It opens like Miracle Mile with a fortuitous phone call. A nobleman has gone to change a bill, Charley is fleeing a dog, he enters the phone booth and picks up the receiver. The girl at the other end is about to be married off by her parents.
Charley becomes a butler at the manse, ordered to give The Duke a bath. It’s finally explained to him that it’s milady’s dog.
“The howling hour of 12.” Charley and the girl are eloping, milord and a cop are getting rid of the pesky dog, the nobleman and a confederate are set to lift the safe. All have a prearranged signal, howling.
We faw down
Mrs. Laurel and Mrs. Hardy hold all the cards. You can’t get up a game of poker with them.
Mr. Laurel and Mr. Hardy go to “meet the Boss at the Orpheum Theatre” for a matinee of vaudeville.
On their way to the midday poker game, they help a lady and get all wet. She invites them upstairs with her friend to dry off.
The Orpheum Theatre burns down, the wives rush out.
Mr. Laurel doesn’t want to play, but the lady has a way of eliciting involuntary responses. One-Round comes home, they flee, observed by the wives on a sidewalk.
Knowing nothing of the disaster, they disastrously relate the entertainment that was offered.
Geo. Washington, Abe Lincoln, Gen. Pershing, Mr. Laurel and Mr. Hardy.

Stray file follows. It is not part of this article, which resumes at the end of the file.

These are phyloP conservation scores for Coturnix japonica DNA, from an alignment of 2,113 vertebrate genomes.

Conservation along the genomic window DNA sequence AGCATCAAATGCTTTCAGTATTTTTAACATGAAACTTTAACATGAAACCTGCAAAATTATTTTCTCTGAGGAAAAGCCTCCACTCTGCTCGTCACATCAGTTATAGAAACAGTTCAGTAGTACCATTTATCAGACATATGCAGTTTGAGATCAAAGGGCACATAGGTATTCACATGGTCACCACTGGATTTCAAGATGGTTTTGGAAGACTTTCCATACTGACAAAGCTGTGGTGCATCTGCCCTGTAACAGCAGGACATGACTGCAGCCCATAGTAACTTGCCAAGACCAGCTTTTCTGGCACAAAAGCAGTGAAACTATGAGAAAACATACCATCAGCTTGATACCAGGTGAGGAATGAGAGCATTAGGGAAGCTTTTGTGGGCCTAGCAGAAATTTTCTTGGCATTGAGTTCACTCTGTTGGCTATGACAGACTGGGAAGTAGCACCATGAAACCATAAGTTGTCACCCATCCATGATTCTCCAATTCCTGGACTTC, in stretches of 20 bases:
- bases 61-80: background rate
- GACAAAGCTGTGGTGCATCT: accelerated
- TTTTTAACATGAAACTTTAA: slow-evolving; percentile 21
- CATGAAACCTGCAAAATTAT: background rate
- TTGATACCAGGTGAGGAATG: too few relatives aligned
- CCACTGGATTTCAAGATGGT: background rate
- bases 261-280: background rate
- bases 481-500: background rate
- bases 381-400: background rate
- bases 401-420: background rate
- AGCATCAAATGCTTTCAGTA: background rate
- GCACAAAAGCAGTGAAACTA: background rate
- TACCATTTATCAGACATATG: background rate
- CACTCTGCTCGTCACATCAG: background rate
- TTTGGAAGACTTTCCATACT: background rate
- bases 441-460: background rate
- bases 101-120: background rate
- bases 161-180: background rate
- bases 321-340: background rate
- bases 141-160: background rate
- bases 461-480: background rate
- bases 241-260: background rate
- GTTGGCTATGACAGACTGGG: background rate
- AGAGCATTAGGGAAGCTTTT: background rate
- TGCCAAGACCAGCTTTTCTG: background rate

Busting out of prison, they get their clothes mixed-up in the getaway car, hats of course but also pants.
It’s very hard to change your pants in public, Mr. Laurel gets a crab in his behind a fish market, they are Mr. Hardy’s of course, it imparts a sudden jerk to the stance or gait.
A construction elevator whizzes them to the top of a building going up, Mr. Hardy has the crab now, they teeter and totter above the city until the elevator whizzes them down again, dwarfing a policeman.
The joking apparatus is instantly recognizable (horse, piano, Mr. Hardy) as a cousin to Un Chien Andalou, and especially when the statue gag is deployed you are made aware of a complicated view of art from the standpoint of a disinterested observer.
Sylvania wants to take over Freedonia, the main plans are to foment a revolution and to seduce the new leader, Rufus T. Firefly, with a Latin Mata Hari.